There is an intimate pleasure to be gained from going head to head with the Moyulla (give and take), battling against her will to unbalance you (her  deepest, draggiest purchase), pitting your strength against hers (countering), seeking a moment’s respite (parting), renewing the struggle (getting back at her), losing yourself (sourcing her and your plashy self) in a communion that will go on and on: neither of you ready to give up.

  • fresh-faced: clear, fine (of weather)
  • waders: waterproof garment covering legs and body;
  • bib: extension of thigh waders from waist almost to the chin with braces across the shoulder;
  • give and take: contest of opposing forces;
  • drag: pull using force;
  • purchase: leverage and movement
  • counter: respond with an opposing force;
  • part: seek distance between
  • get back at: retaliate
  • source (elusive): guide; Latin subregere to lead;
  • plashy: making a splash, water-loving;
  • let up; ease off, give in;
  • 12 lines of 8 syllables or fewer; free verse; 5 consecutive enjambed lines;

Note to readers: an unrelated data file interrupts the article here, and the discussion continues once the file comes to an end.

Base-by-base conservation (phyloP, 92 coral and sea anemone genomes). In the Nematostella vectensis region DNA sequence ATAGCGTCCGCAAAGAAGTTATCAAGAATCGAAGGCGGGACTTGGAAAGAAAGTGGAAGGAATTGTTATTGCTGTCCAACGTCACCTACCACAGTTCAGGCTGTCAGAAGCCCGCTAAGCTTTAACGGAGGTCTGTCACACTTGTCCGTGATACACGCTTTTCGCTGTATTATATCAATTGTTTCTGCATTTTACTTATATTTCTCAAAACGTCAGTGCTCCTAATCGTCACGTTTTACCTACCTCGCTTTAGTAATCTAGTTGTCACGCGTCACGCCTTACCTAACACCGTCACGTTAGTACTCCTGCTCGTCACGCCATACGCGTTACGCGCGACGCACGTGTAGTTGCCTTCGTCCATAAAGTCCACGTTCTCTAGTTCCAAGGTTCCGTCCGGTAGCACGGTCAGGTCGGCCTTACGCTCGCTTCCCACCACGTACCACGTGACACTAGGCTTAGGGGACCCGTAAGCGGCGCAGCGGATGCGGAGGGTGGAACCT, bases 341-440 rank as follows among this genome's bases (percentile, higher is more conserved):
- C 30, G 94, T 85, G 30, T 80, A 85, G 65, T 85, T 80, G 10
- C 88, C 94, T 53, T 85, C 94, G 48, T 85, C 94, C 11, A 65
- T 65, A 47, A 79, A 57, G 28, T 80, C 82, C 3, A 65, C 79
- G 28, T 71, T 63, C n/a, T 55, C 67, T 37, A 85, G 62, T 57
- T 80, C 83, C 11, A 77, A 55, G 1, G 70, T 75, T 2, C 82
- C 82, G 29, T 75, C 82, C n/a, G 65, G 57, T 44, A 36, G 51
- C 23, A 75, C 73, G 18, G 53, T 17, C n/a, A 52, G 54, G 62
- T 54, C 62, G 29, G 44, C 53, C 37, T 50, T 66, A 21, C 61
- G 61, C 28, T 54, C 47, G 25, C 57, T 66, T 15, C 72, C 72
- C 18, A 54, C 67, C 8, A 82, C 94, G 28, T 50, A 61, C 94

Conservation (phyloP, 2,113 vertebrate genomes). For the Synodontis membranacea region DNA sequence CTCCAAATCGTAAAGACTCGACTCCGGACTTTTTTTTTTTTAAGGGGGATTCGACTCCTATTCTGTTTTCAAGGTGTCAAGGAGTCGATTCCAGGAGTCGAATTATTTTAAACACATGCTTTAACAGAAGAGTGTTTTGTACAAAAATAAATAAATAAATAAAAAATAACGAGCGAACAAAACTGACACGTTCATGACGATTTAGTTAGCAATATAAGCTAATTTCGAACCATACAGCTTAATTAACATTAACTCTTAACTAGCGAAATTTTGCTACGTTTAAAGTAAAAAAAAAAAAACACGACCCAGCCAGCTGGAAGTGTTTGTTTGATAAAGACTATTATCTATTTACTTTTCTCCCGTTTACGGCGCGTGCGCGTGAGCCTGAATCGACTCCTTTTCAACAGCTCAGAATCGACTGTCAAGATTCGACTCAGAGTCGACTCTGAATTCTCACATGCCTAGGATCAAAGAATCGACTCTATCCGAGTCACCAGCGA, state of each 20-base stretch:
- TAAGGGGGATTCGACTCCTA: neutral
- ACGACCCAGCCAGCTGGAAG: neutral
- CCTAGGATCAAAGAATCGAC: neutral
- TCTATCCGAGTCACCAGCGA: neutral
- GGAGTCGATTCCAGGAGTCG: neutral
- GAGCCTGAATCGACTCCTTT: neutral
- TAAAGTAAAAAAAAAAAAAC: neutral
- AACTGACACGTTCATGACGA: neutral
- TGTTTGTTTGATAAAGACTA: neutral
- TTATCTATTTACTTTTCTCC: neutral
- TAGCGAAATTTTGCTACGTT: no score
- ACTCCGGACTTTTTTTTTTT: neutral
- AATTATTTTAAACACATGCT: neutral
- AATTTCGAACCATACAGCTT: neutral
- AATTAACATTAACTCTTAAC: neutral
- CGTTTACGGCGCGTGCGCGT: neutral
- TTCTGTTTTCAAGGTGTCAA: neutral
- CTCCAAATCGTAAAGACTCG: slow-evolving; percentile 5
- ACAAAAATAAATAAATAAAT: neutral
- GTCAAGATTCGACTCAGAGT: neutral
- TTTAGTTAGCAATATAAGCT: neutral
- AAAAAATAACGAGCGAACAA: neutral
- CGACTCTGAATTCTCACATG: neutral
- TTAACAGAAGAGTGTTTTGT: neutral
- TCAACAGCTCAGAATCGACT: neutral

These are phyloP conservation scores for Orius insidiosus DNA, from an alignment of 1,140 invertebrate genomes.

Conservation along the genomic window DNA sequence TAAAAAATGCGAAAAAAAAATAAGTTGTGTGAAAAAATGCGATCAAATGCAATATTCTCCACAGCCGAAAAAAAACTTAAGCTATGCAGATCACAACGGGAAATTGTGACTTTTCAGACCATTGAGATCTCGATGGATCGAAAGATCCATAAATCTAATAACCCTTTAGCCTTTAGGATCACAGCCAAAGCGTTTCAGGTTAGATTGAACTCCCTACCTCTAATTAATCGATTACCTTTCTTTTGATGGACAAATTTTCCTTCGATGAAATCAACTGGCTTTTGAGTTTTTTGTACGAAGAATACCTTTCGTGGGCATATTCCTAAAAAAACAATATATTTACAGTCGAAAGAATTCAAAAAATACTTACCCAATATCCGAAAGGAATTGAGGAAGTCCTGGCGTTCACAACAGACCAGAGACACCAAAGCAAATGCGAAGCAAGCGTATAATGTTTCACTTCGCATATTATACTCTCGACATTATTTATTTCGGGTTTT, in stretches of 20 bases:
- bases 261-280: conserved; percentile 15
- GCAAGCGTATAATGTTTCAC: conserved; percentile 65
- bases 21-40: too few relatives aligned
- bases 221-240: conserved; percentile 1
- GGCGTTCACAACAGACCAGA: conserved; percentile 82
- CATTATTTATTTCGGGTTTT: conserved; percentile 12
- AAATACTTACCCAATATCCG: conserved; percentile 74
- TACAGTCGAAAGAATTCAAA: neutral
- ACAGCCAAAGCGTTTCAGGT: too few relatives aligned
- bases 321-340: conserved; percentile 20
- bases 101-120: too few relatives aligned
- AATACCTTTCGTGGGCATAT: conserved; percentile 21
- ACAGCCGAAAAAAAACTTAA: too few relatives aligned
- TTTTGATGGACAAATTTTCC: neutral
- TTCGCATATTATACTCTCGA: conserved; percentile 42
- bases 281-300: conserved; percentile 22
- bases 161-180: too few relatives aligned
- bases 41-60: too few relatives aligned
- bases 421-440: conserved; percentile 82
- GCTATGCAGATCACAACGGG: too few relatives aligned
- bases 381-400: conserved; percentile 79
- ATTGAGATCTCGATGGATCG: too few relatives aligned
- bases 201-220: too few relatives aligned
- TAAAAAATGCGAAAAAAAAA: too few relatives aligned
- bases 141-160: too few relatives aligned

• punctuation: commas are numerous when the action becomes more heated!
  • marked assonant chains [e] Step/ fresh/ step/ getting/ her/ ready/ let; [ɪ] into/ bib/ countering, parting, getting ; also [i:] stream/ deepest;
  • consonant clusters: [f] for/ fresh-faced [s] deepest, draggiest purchase;
  • use of present participles;
  • vocabulary with sensual overtones enhances the erotic nature of the contact;               
  • Heaney is a meticulous craftsman using combinations of vowel and consonant to form a poem that is something to be listened to.
  • the music of the poem: fifteen assonant strands are woven into the text; Heaney places them grouped within specific areas to create internal rhymes , or reprises them at intervals or threads them through the text:

  • alliterative effects allow pulses or beats, soothings or hissings or frictions of consonant sound to modify the assonant melodies; this is sonic engineering of the first order;
  • for example, the final six lines are rich in alveolar plosives [t] [d]  nasal [n] and sibilant variants [s] [sh]  alongside front-of-mouth sounds: labio-dental fricatives [f] [v] and bilabial plosives [p][b];
  • a full breakdown of consonant sounds and where in the mouth they are formed is to be found in the Afterthoughts section;